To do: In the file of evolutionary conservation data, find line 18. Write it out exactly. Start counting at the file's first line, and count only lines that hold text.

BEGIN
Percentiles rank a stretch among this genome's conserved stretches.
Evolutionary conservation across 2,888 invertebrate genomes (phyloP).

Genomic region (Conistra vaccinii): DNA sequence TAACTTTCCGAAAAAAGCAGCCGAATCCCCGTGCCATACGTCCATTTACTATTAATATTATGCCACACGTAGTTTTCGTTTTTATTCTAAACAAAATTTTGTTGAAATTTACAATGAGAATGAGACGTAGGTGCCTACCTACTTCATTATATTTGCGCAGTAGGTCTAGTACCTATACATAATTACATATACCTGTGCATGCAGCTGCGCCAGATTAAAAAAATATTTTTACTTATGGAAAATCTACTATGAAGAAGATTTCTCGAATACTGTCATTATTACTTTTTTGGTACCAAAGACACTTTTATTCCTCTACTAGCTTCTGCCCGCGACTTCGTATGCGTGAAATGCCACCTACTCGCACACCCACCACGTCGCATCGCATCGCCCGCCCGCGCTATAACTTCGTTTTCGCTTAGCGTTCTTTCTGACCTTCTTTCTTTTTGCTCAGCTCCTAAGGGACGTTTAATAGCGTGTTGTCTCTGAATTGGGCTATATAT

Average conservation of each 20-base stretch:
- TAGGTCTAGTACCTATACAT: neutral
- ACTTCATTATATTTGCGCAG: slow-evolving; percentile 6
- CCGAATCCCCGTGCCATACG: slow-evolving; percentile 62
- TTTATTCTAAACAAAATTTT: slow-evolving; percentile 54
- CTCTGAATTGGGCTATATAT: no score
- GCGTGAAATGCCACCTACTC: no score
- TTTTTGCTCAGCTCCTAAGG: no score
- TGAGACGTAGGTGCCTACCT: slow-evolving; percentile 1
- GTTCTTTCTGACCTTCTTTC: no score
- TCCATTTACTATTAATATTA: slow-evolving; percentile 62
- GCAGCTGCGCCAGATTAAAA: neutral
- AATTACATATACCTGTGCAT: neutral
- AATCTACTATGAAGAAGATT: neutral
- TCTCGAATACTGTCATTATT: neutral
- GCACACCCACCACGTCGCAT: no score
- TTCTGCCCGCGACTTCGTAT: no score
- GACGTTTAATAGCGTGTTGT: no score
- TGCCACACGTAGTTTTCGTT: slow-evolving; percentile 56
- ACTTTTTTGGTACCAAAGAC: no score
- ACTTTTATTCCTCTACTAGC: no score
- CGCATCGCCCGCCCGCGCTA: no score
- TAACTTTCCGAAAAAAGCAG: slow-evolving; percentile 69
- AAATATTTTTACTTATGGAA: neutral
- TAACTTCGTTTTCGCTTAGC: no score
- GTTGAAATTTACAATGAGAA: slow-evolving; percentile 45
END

- TCTCGAATACTGTCATTATT: neutral